- United States Pardon Attorney, and President Barack ObamaOffice of the Pardon Attorney
Commute Tadd's sentence to TIME SERVED.
In a historic ruling, the Supreme Court declared in Graham v. Florida: “The Constitution prohibits the imposition of a life sentence on a juvenile offender who did not commit homicide.” Yet, Tadd Vassell was sentenced to die in prison for a non-violent drug crime that occurred when he was 17 and 18 years old. Recently President Obama commuted the sentences of 46 non-violent drug offenders and stated, “These men and women were not hardened criminals, but the overwhelming majority had been sentenced to at least 20 years,” he said. “I believe that at its heart, America is a nation of second chances. And I believe these folks deserve their second chance.”
Tadd deserves his second chance.
- Office of the Pardon Attorney
United States Pardon Attorney, and President Barack Obama
I just signed the following petition addressed to: United States Pardon Attorney, and President Barak Obama.
Commute Tadd's sentence to TIME SERVED.
In a historic ruling, the Supreme Court declared in Graham v. Florida: “The Constitution prohibits the imposition of a life sentence on a juvenile offender who did not commit homicide.” Yet, Tadd Vassell was sentenced to die in prison for a non-violent drug crime that occurred when he was 17 and 18 years old.
My name is Tadd Vassell and I have been incarcerated in the Federal Prison system for 16 years. I was arrested at only 18 years of age and later sentenced to LIFE in prison for a non-violent drug crime. While there were 11 other codefendants involved with significantly more culpability for this crime, I am the only one serving LIFE in prison. I am writing to urge you to support my petition for release.
When I was an impressionable and immature 16 year old, the drug dealers in my South Bronx neighborhood lured me in and took me under their wings. I turned to the streets where I took on a life of crime in drug dealing. When arrested, I was the only one who exercised my right to a trial. In 1997 the law required a mandatory life sentence. I was the youngest and the least culpable of the 12 co-defendants who were all 5-15 years my senior. All of my co-defendants, including the known ring leaders, received 25 years or less in prison terms.
My mandatory life sentence is fundamentally unfair. Non-violent adolescents should not be permanently banished from our society for a first-time drug offense. In a historic ruling last year, the Supreme Court declared in Graham v. Florida: “The Constitution prohibits the imposition of a life sentence on a juvenile offender who did not commit homicide.” Less than one month after the Supreme Court’s Graham decision, on August 3, 2010, President Obama signed the Fair Sentencing Act, which was designed to reduce harsh federal drug sentences. Nonetheless, I still have no recourse to challenge my sentence to die in prison.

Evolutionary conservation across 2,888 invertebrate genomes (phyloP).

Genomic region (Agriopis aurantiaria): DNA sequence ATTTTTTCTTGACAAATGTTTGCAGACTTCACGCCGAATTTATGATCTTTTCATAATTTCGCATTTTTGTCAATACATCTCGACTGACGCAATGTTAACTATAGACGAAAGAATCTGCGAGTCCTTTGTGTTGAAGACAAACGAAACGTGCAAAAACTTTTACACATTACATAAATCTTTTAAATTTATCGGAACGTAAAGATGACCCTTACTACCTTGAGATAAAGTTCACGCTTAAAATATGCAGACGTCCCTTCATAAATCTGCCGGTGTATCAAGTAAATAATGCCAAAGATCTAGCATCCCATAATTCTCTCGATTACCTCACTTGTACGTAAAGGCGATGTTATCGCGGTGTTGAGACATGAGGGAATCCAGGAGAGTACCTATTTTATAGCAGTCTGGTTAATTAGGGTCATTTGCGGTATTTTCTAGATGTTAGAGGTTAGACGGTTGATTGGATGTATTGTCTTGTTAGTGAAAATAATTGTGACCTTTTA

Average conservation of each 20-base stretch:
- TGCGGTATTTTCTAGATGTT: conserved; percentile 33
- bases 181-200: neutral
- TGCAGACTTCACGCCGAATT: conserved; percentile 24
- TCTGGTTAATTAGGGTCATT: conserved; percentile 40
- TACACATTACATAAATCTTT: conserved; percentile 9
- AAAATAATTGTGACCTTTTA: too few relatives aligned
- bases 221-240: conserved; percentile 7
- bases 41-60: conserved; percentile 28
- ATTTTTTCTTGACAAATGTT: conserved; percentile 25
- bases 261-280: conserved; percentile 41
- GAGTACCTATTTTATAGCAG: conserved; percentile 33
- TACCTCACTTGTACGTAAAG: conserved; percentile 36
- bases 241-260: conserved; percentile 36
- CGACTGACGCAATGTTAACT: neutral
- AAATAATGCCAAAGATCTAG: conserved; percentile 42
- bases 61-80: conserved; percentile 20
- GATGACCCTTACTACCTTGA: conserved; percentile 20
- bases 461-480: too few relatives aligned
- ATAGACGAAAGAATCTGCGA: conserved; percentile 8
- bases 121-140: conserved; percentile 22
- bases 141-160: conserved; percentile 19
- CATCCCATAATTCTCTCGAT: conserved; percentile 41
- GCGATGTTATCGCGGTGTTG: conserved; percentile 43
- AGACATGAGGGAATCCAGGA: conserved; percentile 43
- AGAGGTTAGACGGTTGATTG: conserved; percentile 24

Permanent banishment is not the answer for nonviolent adolescent first offenders. I am the face of a flawed “War on Drugs” and the excessively harsh juvenile sentencing practices that were a collateral consequence of that war. I am also the face of maturity and rehabilitation. It costs the federal government $28, 800 per year to keep me in prison. Taxpayers will have spent millions of dollars to keep a juvenile, nonviolent first offender locked up. My case boils down to a single, fundamental question: Should a 18-year-old kid be permanently banished from society for a first-time, nonviolent drug offense?
While I accept responsibility for my actions 20 years ago, I am seeking freedom on the basis of the man I am today. Throughout my years of incarceration, I have matured and changed my life. I have taken advantage of every program and educational opportunity offered. Now, I can proudly say I am helping to change other’s lives by teaching courses on self-development, and ironically, life skills for re-entry to other men preparing to leave prison. Finally, I was hand selected to participate in the Inside Out program in collaboration with West Virginia University, in an effort to improve prison conditions.
Justice has clearly already been served. I am seeking another chance at life as a free man, so that I may have the privilege of taking an active role in the lives of other young people to deter them from heading down the path I took; to be united with my family; and to pursue my goals and dreams. Please sign this petition if you believe justice has been served and to request that my life sentence be commuted to time served!
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